Science / Health

Mental Health, and Substance Abuse: The Connection You Need to Know About

Mental Health, and Substance Abuse The Connection You Need to Know About

Gambling is a serious addiction that can lead to severe consequences, and it’s important to understand what causes it.

Gambling is not just an entertainment activity; it’s also a way of coping with stress, anxiety, or depression.

Some people may come out of this cycle when they win and be able to stop gambling for good. But for others, the problem can develop into an addiction that requires professional help from a mental health specialist—and even then, it isn’t easy to overcome!

How is gambling an addiction?

People can become addicted to gambling for the same reasons they become addicted to drugs—dopamine. When risk is involved, the brain releases dopamine, a neurotransmitter that boosts your mood. Around 10 million people in the United States live with a gambling addiction!

The signs and symptoms of gambling addiction include:

  • An increasing need to gamble with more money than you can afford to lose
  • Inability to stop gambling once you start
  • A need for greater amounts of money in order to satisfy an urge or craving for gambling
  • Turning down invitations from friends or family members because they interfere with your desire or ability to gamble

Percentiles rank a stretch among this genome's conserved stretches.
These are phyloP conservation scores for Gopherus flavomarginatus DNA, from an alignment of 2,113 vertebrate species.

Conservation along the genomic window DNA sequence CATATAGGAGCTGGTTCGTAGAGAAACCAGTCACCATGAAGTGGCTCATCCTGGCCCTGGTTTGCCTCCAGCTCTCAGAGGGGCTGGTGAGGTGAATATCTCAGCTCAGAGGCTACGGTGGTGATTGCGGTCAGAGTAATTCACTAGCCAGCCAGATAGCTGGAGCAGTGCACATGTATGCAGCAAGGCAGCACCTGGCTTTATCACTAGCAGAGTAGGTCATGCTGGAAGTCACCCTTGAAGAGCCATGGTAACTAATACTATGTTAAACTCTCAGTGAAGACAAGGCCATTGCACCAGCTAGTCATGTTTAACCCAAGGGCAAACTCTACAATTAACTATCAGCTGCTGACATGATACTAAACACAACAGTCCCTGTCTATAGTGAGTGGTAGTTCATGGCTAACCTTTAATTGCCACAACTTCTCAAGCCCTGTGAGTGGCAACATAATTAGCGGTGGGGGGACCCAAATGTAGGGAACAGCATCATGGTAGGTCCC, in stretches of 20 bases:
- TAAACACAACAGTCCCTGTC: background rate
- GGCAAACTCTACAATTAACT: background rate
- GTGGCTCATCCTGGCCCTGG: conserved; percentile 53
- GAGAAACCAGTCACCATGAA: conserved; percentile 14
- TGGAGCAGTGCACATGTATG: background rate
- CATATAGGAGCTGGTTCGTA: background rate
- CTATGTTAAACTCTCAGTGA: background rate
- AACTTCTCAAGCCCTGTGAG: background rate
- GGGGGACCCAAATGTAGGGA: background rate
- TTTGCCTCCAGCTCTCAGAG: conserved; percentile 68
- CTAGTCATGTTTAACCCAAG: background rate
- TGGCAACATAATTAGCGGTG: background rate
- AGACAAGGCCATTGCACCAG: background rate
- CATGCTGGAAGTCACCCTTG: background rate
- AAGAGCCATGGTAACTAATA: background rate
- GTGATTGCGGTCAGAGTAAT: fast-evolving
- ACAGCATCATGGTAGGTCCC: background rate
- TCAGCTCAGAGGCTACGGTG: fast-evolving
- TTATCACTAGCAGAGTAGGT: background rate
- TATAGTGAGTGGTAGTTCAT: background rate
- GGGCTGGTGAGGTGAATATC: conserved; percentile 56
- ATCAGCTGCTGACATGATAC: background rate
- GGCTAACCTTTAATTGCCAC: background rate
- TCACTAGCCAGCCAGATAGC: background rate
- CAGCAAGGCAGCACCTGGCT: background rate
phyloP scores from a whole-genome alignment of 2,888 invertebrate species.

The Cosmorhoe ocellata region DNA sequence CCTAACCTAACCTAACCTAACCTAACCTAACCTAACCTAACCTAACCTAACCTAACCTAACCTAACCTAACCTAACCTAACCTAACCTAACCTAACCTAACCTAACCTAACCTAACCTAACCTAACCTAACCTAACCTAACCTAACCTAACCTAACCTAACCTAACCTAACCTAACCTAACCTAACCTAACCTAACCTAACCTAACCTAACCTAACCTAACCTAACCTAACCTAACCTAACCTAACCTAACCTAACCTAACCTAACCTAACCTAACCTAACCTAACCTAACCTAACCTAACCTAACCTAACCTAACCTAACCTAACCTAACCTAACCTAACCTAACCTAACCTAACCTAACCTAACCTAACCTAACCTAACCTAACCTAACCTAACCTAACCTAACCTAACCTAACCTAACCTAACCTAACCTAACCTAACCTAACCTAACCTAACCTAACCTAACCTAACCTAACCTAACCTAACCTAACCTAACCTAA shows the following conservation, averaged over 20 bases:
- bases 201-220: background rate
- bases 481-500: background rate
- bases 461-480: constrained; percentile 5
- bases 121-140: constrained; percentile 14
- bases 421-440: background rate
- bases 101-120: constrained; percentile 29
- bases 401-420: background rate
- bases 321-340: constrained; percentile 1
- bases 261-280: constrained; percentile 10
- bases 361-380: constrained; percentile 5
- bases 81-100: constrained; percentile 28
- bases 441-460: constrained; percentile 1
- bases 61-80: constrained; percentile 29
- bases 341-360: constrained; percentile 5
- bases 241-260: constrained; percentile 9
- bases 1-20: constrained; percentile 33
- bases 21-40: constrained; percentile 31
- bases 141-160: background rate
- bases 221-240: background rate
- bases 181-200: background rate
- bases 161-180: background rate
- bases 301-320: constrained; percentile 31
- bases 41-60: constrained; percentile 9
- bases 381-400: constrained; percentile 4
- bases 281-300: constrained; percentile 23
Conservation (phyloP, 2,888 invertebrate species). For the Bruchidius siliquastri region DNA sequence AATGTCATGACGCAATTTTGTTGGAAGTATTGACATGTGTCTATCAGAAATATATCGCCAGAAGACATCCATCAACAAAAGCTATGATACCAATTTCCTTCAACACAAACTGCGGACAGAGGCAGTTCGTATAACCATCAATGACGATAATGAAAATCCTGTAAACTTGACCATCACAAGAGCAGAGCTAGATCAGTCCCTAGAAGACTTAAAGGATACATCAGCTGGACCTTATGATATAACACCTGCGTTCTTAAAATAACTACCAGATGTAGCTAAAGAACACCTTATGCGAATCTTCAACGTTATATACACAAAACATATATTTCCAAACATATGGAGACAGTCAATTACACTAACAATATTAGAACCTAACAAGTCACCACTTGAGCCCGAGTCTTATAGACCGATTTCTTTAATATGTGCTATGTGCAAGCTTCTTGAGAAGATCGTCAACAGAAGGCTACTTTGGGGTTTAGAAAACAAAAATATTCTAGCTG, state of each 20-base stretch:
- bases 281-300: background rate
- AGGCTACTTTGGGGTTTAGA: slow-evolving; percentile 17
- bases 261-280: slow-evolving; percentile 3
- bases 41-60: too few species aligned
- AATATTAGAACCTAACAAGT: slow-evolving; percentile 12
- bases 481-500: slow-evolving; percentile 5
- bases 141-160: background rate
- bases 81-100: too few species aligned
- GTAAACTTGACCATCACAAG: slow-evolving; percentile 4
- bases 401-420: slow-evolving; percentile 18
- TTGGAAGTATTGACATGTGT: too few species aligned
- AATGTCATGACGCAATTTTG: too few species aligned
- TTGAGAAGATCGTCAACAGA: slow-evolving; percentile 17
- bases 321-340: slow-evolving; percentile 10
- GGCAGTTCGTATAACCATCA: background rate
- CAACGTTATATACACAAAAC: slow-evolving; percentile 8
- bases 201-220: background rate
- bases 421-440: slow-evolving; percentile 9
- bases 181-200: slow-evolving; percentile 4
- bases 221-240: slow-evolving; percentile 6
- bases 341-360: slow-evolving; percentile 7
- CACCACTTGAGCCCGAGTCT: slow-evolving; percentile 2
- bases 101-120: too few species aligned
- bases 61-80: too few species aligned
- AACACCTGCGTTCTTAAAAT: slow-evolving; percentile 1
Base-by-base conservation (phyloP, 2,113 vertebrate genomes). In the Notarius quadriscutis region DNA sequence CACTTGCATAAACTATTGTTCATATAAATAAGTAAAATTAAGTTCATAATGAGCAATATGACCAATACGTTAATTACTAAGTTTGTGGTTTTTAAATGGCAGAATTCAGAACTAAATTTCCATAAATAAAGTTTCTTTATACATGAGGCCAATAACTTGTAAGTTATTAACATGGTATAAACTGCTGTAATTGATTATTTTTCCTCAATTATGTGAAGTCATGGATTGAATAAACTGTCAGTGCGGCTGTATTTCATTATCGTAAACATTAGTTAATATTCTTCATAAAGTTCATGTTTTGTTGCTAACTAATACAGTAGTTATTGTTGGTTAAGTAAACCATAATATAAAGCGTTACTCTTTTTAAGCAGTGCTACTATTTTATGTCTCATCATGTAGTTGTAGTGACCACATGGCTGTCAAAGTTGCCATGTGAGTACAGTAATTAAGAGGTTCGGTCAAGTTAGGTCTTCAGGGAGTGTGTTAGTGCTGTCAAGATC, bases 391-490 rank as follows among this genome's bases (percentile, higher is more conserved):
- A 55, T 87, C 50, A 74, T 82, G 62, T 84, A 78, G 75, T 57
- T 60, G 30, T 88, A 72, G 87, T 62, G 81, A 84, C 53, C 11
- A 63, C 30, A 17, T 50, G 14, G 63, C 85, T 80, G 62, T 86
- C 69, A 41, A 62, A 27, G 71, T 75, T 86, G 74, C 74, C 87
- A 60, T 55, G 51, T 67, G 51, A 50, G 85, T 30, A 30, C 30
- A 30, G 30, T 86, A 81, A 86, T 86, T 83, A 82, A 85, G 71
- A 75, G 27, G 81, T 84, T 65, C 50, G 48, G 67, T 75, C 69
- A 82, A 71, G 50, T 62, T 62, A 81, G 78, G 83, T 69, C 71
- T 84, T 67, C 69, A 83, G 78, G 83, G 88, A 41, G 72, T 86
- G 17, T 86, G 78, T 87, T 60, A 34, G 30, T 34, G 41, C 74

• Borrowing money
  • Endangering your job, relationships, or opportunities due to gambling

How does it affect your physical health?

Gambling can also have a negative effect on your physical health. Studies have shown that people who gamble frequently are at increased risk of developing stress-related conditions:

  • Sleep deprivation
  • Stroke
  • Cardiovascular disease
  • High blood pressure
  • Peptic ulcer disease

The reasons for these risks are unclear, but likely include the lifestyle changes that often accompany gambling addiction as well as the mental health issues it causes. Risks increase when gambling addictions coincide with other substance use disorders like alcoholism.

How does it affect your mental health?

Gambling addiction is a mental health problem. It can be caused by a combination of factors, including genetics and environmental influences.

Repeated losses through gambling can change your brain chemistry and cause psychological strain adding to feelings of depression and anxiety.

When you’re addicted to gambling, you may experience cravings for gambling that make it difficult for you to stop. These cravings are sometimes so strong that your brain creates false memories about past events in order to justify your actions.

Gambling addicts often suffer from other mental health disorders as well—the most common being anxiety disorders such as panic disorder or obsessive compulsive disorder (OCD).

In fact, research shows that up to 60 percent of those who suffer from gambling disorder also have an anxiety disorder! Anxiety disorders are characterized by feelings of fear or unease that interfere with daily life activities such as sleep or work performance; severe cases can even lead to suicide attempts.

How does it affect the people close to you?

There are many ways that a gambling addict can affect their family and friends. The social consequences of a gambling addiction can be enormous.